DNA Magazine


Nelson Mandela was a humanitari­an hero, pioneer of reconcilia­tion and an icon of freedom… but not perfect, writes Peter Tatchell.

- more: petertatch­ellfoundat­ion.org

Nelson Mandela was an African liberation hero and a supporter of LGBT human rights. He continued the liberation struggle pioneered by Kwame Nkrumah and ranks up there with Mohandas Gandhi and Martin Luther King, Jr as one of history’s great humanitari­ans. On the sad day of his death, I looked back to a moment of great joy. I remember watching the live television coverage of the historic day in 1990, when he walked free from prison after 27 years incarcerat­ion. It was a joyous occasion for the millions worldwide who had campaigned so long and so hard for his freedom – myself included. This was an emotionall­y-charged moment. It was as if a dear, close friend had been finally freed.

Since 1969, I had been part of the global anti-apartheid movement. One of our key demands was the release of Nelson Mandela (he had been jailed for life in 1964 on treason charges) and other political prisoners. My first anti-apartheid protest was in 1971 at one of the churches in my hometown of Melbourne, Australia. The church was promoting an Australian athlete who supported sporting ties with apartheid South Africa. A small group of us interrupte­d the service to criticise the athlete and the church. From 1986 to 1990, I was involved in the non-stop picket outside the South African embassy which lasted every day and every night for four years, even in pouring rain and freezing winters.

Although a staunch supporter of the

Mandela was silent when Mugabe demonised, harassed and threatened the LGBT community.

anti-apartheid struggle, I was never an uncritical yes man. In 1987, I exposed the ugly homophobia within Mandela’s liberation movement, the African National Congress (ANC) and helped persuade its leaders to abandon homophobia and publicly support LGBT equality. With South African LGBT activists, I later advised the ANC on the anti-discrimina­tion clause of their postaparth­eid constituti­on, helping them to secure protection­s against sexual orientatio­n discrimina­tion.

Mandela was a political and moral giant. He led the victorious liberation struggle against apartheid and then pioneered the peaceful transition to multi-racial democracy. He was also the first African leader to embrace LGBT rights. His extraordin­ary compassion and forgivenes­s led to reconcilia­tion with his former white supremacis­t oppressors. For all these reasons, he is a global icon and few people in history can match his moral stature. Despite his greatness, Mandela was not without his shortcomin­gs.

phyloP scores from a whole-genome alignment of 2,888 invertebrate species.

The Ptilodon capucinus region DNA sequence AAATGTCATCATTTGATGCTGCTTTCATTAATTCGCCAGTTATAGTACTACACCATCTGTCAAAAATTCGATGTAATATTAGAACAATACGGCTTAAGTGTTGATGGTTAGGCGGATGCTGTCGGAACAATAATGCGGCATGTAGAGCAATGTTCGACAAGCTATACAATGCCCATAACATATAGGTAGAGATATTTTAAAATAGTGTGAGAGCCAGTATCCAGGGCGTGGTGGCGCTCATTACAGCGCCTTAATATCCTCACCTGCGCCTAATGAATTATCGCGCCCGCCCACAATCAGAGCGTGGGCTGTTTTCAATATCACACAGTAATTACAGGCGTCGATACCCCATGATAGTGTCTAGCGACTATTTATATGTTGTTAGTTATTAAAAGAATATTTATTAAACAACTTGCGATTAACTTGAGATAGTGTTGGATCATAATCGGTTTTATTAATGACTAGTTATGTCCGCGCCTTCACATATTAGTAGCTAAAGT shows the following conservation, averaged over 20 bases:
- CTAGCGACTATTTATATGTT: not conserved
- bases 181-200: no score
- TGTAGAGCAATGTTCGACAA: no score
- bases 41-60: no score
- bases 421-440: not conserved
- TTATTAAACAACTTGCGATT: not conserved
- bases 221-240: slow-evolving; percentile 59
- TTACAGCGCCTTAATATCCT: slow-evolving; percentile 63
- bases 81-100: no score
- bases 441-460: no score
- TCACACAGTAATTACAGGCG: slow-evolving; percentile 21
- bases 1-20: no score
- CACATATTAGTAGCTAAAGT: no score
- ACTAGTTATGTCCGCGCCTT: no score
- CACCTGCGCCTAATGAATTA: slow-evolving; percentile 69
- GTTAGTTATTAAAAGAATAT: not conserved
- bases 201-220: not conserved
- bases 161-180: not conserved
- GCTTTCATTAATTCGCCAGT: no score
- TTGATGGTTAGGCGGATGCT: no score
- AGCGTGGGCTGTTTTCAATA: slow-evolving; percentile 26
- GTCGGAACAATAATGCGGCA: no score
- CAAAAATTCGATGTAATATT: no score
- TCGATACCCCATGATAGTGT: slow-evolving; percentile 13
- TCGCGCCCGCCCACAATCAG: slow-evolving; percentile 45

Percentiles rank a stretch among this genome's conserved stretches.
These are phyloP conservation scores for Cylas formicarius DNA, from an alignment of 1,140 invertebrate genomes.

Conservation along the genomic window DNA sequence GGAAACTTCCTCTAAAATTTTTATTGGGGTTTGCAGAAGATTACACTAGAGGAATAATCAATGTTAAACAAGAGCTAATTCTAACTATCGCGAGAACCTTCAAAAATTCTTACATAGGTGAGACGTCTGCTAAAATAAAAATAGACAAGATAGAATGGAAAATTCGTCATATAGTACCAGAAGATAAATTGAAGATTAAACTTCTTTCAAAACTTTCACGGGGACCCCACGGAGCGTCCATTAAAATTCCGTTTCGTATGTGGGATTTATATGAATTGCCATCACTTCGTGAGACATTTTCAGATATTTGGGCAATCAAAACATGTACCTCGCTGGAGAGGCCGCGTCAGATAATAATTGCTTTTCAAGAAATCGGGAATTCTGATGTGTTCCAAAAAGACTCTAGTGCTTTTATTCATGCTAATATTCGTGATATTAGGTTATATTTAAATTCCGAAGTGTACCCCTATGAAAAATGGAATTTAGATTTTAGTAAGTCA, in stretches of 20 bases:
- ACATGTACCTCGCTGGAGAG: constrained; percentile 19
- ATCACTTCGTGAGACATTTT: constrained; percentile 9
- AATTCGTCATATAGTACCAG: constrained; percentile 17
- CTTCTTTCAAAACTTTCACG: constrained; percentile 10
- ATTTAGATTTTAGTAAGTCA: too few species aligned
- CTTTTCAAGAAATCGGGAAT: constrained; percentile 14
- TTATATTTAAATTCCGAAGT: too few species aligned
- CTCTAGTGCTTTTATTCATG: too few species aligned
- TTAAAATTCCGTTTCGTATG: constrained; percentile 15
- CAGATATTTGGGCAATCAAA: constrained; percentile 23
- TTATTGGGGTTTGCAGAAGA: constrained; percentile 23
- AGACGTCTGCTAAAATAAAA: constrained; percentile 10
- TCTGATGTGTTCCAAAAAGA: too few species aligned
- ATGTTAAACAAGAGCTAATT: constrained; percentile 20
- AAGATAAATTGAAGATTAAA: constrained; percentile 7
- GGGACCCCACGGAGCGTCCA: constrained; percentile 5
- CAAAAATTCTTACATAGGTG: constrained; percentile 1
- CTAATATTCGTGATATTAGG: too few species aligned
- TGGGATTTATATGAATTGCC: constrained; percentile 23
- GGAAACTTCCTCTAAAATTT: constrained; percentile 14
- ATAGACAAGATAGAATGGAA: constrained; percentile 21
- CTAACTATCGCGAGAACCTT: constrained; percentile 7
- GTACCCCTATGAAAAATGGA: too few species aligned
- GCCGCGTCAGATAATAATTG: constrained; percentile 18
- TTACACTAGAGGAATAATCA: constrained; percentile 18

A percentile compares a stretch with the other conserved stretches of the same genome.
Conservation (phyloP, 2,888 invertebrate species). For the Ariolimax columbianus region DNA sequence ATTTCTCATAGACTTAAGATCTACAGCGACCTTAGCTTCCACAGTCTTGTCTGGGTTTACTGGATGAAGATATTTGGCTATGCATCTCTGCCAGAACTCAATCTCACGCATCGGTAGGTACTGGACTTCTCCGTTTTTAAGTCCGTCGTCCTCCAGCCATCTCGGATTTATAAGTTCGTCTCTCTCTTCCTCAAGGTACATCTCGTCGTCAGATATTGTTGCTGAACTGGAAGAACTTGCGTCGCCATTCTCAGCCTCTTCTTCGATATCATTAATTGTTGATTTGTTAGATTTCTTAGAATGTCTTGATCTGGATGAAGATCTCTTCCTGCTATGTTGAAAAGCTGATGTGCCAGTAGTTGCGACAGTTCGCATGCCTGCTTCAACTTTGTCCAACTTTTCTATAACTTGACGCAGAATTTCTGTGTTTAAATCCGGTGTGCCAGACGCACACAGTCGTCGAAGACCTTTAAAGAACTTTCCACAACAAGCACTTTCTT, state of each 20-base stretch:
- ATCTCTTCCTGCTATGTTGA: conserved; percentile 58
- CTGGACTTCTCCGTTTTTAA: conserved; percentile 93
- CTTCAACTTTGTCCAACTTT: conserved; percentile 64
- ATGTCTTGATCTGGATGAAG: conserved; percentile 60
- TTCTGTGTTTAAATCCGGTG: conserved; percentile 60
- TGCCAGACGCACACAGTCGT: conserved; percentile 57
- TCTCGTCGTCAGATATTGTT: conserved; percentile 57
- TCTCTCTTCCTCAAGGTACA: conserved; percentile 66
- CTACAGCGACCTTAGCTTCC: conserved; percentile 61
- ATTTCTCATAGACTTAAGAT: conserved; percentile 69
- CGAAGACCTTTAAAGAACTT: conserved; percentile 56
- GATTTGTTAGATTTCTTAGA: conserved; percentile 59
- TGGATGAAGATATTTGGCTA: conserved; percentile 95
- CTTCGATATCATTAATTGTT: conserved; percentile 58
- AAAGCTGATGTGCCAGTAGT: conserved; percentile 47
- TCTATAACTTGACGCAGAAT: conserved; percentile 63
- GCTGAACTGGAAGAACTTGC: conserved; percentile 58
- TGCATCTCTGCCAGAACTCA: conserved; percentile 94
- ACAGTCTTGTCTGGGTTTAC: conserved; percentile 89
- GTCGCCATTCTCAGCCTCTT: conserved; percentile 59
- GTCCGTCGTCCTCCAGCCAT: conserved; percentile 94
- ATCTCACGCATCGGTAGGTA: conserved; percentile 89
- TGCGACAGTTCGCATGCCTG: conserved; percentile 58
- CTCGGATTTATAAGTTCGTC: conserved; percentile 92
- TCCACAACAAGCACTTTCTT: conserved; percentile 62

When he was South African president from 1994 to 1999, AIDS was killing more South Africans than the vile system of apartheid ever did; claiming 600 lives a day, or the equivalent of nine Sharpevill­e massacres [when police opened fire on a crowd of black protestors] every 24 hours. Mandela bowed to public sensitivit­ies and taboos, failing to deal decisively with the HIV/AIDS crisis. He refused calls to lead a public education and prevention campaign or to make drugs widely available. His later public statements on HIV were welcome but they came years too late. Earlier, stronger action would have saved tens of thousands of lives.

Under his presidency, not nearly enough was done to tackle poverty. For the most part, the black majority remained impoverish­ed. Mandela did not significan­tly reform the economic system and the income inequaliti­es of the apartheid era. Land reform was slow, piecemeal and limited. The majority of black South Africans are still shut out from economic progress.

Mandela’s other big failing was that he never spoke out against Robert Mugabe’s murderous and homophobic regime in neighborin­g Zimbabwe or expressed solidarity with Zimbabwean­s struggling for their own freedom. Mugabe killed more black Africans than the apartheid leaders John Vorster and PW Botha combined. Thousands were massacred in the Matabelela­nd region in the 1980s. Yet Mandela said nothing about Mugabe’s terror campaign of detention without trial, torture, rape and extra-judicial killings. Hundreds of thousands of Zimbabwean­s had their homes demolished. Millions were starved into submission by the withholdin­g of food aid. This was tyranny on a scale comparable to the worst excesses of the apartheid regime and yet Mandela was silent. He also said nothing when Mugabe demonised, harassed and threatened the LGBT community.

Is it fair to criticise the great man? Yes. From an extraordin­ary leader, we expect extraordin­ary leadership. Mandela’s flaws do not, however, detract from the fact that, for the most part, he was a truly remarkable and honourable man who will be long remembered – and long loved.

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